Appearance: Beautiful brown rind, which is a direct consequence of the beer soaking, steps. The color gets better after it dries out and continues to get darker. The paste is lovely and white.

Nose: The rind mostly smells of beer and in this case hops as well. However, the aroma kicks in more drastically when you cut into the cheese and smell the actual cheese. Very gentle tangy-dairy odor.

Sweet to Salt: On the sweeter side since it is only mildly acidic, so salt doesn’t play a prominent role.

Mild to Pungent: Unfortunately, the cheese was very bitter because I flew too close to the Sun on wings of hops. Should have put less hops, or diluted the tea more before adding it.

Mouth Feel: The texture of this cheese is really the best component. Very smooth texture, which melts in your mouth after two bites. The paste is quite soft and would have probably firmed up in 2-3 months.

Lovely paste and a cute small cheese to share with friends. I highly recommend making this one!


Standing Ovation, Addie! Thank you so very much. What creativity!

If you are a little intimidated by the Science, think “play with your food”. That is what Addie does... read Mary Karlin’s recipe in Chapter 4 for this cheese and then re-read Addie’s suggestions if you love beer as much as he does. Or, as he suggests, just follow the original recipe. We do not print the recipes from Mary’s book.

The Task for our tenth Cheesepalooza Challenge: Ale Washed Trappist Cheese or Any Washed Rind Cheese

If you have made it before, we challenge you to please do it again, “Mary’s way”, link to your other washed rind making experiences, debriefing them all. Let us know what you think. Which recipe works best for your palate and your locality: Mary’s or the other ones you have used?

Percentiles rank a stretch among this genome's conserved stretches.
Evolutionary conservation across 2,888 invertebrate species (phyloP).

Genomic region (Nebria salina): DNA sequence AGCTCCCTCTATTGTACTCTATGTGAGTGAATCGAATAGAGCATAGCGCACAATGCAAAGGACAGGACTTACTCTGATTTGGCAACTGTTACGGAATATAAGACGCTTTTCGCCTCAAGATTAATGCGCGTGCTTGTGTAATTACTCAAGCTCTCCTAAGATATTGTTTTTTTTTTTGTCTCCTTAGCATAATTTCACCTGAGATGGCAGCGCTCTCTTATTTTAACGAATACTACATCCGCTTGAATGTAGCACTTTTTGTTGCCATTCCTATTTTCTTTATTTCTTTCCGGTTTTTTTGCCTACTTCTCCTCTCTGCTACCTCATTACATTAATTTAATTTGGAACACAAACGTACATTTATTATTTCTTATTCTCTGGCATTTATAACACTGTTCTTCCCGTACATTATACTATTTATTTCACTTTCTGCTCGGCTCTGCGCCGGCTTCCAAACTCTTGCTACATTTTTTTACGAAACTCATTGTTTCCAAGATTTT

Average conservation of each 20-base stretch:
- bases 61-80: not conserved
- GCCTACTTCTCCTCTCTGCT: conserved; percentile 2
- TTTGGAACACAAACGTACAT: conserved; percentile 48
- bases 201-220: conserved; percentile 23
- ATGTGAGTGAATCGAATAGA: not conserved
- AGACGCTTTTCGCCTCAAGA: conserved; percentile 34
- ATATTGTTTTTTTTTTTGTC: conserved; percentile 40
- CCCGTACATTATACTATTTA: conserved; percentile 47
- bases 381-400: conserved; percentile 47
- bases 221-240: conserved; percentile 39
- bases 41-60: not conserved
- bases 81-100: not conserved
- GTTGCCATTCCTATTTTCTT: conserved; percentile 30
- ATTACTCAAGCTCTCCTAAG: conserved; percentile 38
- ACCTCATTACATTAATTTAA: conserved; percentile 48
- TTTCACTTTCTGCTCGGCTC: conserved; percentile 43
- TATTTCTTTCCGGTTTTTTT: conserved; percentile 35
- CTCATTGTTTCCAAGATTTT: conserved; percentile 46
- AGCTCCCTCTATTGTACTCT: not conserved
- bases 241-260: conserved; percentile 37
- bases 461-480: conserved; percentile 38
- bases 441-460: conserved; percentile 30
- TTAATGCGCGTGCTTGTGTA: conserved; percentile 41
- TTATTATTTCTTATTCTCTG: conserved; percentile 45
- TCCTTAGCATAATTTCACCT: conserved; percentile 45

You will learn a new technique with this recipe which is obvious: washing the rind. Making the curd is easy. Washing the rind, then drying and aging the cheese is the feat with this one.

IMPT: You will need to decide which washed rind cheese to start with that best matches your palate. You may want to do a little research to determine what is actually possible. There are a lot of ideas that I discovered.

Optional Recipes to add value to your ninth month (only if you choose):

There are a few other washed rind recipes in Chapter three we suggest you explore and share through the month, if you want to make more than the Ale Washed Trappist Cheese:

  • Reblochon
  • Taleggio
  • Cabra Al Vino
  • Lemon Vodka Spirited Goat
  • Epoisser
  • Moibier
  • Port Saut
  • Dessert Sun Pave
  • Washed Rind Teleme-Style

Please include simple Tasting Notes at the bottom of each post (later, after you taste your cheese) so we can have a frame of reference to understand your cheese a bit better:

Tasting Notes:

  • Appearance:
  • Nose (aroma):
  • Overall Taste:
  • Sweet to Salty:
  • Mild (mellow) to Robust to Pungent (stinky):
  • Mouth Feel: (gritty, sandy, chewy, greasy, gummy, etc.):

Let the fun begin!


  1. zvi says

    the appearance looks fantastic.
    i made a peace of talegio style cheese-no pressing with washed rind- local beer.
    still young 2 weeks ,intending to wait 2 weeks more and hoping for good results

      • Addie says

        I’ve never made a beer washed rind cheese with b. linens in it. Curious to see your results, Zvi!

  2. says

    Great job, Addie. I loved the photos. That is a great looking rind.
    I just picked up Mary’s book, mostly so I could follow along with you cheesapalooza crazies.
    Thanks again, Valerie and Addie.

  3. says

    Working with B. linens is problematic for me. I have tried a few cheese and never really succeeded. They were all edible, but not what they should have been. The best result I got was with Tilsit, so I made it again the other day. However, it needs a couple of months of aging, so I won’t know the result for a while. I’d just be happy to see a bit of color on the surface.
    Addie, that was pretty adventurous. Getting the balance of ingredients right is tricky. I hope you try again.
    From the list, I recommend Cabra al Vino: it’s a very nice cheese, if you can get fresh goat milk.

    • Valerie Lugonja says

      Thanks, Simona.
      Tilsit! That is a strong distinctly flavoured cheese and one of the very few I cannot eat at all. Appreciate your recommendation for Cabra al Vino. Can’t get fresh goat milk to bring home, but can make it at Smoky Valley!

    • Valerie Lugonja says

      HI Vinny
      We both use a large electric turkey roaster as it provides the opportunity for us to use it as a double boiler and each holds exactly 16 liters of milk.